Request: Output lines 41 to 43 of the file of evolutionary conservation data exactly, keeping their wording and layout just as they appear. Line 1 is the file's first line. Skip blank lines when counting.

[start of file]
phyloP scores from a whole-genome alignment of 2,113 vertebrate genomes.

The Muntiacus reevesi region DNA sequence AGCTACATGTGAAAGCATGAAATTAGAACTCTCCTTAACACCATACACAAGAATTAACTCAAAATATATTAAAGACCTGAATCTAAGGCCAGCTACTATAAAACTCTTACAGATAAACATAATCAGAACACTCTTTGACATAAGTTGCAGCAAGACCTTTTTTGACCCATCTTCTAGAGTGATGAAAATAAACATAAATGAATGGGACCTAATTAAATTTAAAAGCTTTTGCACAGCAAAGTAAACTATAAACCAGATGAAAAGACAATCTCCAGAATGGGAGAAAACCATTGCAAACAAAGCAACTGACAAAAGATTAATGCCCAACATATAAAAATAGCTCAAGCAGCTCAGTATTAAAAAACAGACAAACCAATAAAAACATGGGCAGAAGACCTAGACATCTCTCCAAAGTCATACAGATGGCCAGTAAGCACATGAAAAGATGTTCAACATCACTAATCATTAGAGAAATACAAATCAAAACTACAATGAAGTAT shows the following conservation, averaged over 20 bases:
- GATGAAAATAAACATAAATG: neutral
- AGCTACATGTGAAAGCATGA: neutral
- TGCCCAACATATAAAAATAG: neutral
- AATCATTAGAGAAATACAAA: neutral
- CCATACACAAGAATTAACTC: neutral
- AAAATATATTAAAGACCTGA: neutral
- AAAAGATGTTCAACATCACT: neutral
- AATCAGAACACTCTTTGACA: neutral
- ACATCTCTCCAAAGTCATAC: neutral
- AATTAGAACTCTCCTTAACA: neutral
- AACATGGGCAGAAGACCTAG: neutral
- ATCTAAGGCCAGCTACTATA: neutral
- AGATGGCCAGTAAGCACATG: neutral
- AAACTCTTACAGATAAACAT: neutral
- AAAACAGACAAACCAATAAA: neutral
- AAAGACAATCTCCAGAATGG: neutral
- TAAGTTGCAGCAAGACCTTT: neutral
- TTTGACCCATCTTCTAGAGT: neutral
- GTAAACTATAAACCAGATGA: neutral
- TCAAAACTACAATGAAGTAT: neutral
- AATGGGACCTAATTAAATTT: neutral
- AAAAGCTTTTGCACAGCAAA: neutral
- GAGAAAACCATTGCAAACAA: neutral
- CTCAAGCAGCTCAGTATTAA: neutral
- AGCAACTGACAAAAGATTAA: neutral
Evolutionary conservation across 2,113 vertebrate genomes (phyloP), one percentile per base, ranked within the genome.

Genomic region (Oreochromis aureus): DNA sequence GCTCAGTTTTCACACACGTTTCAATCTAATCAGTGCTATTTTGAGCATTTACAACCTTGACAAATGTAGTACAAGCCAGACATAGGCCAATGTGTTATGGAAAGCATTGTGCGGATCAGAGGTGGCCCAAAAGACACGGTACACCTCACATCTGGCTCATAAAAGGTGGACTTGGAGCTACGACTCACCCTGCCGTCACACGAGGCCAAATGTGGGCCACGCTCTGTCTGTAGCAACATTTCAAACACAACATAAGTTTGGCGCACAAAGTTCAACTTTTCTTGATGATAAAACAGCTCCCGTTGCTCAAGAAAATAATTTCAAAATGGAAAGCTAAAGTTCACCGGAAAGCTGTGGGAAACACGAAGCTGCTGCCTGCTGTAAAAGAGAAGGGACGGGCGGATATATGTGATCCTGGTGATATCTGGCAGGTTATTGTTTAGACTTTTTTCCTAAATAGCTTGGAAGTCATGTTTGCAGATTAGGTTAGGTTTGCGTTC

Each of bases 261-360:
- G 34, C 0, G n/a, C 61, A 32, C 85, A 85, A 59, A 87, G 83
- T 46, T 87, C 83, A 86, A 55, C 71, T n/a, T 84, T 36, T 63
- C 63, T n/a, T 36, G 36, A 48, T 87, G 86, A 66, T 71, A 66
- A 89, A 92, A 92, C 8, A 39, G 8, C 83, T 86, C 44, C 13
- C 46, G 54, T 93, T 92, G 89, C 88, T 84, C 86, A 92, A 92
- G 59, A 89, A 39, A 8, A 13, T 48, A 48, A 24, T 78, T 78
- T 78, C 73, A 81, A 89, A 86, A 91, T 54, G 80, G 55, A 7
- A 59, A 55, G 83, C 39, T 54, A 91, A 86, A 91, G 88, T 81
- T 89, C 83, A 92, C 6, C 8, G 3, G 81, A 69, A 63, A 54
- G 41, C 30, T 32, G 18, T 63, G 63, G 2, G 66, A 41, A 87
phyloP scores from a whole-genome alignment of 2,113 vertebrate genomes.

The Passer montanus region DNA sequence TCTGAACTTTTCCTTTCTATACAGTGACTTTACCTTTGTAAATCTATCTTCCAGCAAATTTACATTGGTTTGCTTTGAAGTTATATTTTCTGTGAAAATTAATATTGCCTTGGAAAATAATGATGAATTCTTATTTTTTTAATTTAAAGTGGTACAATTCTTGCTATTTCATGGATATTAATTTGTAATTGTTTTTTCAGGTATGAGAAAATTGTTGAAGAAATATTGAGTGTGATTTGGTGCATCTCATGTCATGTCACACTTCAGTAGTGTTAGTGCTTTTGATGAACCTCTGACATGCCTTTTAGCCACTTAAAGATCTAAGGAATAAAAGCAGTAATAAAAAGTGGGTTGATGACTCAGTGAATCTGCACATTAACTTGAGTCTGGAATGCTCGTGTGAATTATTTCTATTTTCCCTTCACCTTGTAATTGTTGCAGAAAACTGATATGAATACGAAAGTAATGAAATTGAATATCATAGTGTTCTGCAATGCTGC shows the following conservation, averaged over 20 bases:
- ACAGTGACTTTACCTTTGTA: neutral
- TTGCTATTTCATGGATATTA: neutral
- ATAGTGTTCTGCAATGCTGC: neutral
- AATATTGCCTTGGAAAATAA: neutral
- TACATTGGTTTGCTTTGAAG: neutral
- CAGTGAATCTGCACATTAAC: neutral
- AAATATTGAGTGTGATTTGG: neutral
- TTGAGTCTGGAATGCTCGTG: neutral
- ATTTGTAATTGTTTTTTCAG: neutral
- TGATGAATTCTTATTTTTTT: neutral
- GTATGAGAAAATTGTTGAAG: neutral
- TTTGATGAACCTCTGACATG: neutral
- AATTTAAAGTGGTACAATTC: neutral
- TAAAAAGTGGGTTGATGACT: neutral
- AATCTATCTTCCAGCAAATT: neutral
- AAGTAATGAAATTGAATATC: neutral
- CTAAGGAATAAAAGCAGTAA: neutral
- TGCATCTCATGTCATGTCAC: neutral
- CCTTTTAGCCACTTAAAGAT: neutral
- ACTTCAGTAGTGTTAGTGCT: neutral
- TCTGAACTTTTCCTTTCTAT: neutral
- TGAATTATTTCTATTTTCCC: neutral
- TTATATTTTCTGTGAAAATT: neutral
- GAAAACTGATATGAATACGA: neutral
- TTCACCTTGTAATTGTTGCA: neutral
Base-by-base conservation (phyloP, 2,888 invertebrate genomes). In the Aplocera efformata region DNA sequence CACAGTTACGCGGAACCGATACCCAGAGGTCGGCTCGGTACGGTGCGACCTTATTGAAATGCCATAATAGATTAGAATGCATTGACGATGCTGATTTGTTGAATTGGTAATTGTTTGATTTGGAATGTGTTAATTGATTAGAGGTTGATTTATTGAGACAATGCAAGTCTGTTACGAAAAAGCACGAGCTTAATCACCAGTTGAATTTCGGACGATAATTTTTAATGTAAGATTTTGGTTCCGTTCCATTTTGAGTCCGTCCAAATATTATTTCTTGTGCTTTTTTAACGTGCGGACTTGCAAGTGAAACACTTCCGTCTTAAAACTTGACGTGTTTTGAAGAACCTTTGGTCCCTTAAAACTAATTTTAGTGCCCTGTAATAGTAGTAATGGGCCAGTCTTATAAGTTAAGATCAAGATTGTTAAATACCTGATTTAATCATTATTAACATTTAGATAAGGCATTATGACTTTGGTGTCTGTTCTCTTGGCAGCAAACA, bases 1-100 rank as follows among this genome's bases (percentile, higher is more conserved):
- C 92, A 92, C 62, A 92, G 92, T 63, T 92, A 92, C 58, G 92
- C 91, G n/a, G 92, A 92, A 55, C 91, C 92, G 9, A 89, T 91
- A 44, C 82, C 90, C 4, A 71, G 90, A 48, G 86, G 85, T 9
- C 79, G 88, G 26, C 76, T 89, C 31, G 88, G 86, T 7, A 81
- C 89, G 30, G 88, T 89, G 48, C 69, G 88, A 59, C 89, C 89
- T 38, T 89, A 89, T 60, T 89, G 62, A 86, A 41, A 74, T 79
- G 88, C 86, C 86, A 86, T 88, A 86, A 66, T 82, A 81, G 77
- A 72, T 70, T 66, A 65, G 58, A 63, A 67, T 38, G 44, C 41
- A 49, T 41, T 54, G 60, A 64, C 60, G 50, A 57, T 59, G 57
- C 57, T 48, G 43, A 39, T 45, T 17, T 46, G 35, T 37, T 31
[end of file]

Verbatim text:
phyloP scores from a whole-genome alignment of 2,113 vertebrate genomes.

The Passer montanus region DNA sequence TCTGAACTTTTCCTTTCTATACAGTGACTTTACCTTTGTAAATCTATCTTCCAGCAAATTTACATTGGTTTGCTTTGAAGTTATATTTTCTGTGAAAATTAATATTGCCTTGGAAAATAATGATGAATTCTTATTTTTTTAATTTAAAGTGGTACAATTCTTGCTATTTCATGGATATTAATTTGTAATTGTTTTTTCAGGTATGAGAAAATTGTTGAAGAAATATTGAGTGTGATTTGGTGCATCTCATGTCATGTCACACTTCAGTAGTGTTAGTGCTTTTGATGAACCTCTGACATGCCTTTTAGCCACTTAAAGATCTAAGGAATAAAAGCAGTAATAAAAAGTGGGTTGATGACTCAGTGAATCTGCACATTAACTTGAGTCTGGAATGCTCGTGTGAATTATTTCTATTTTCCCTTCACCTTGTAATTGTTGCAGAAAACTGATATGAATACGAAAGTAATGAAATTGAATATCATAGTGTTCTGCAATGCTGC shows the following conservation, averaged over 20 bases:
- ACAGTGACTTTACCTTTGTA: neutral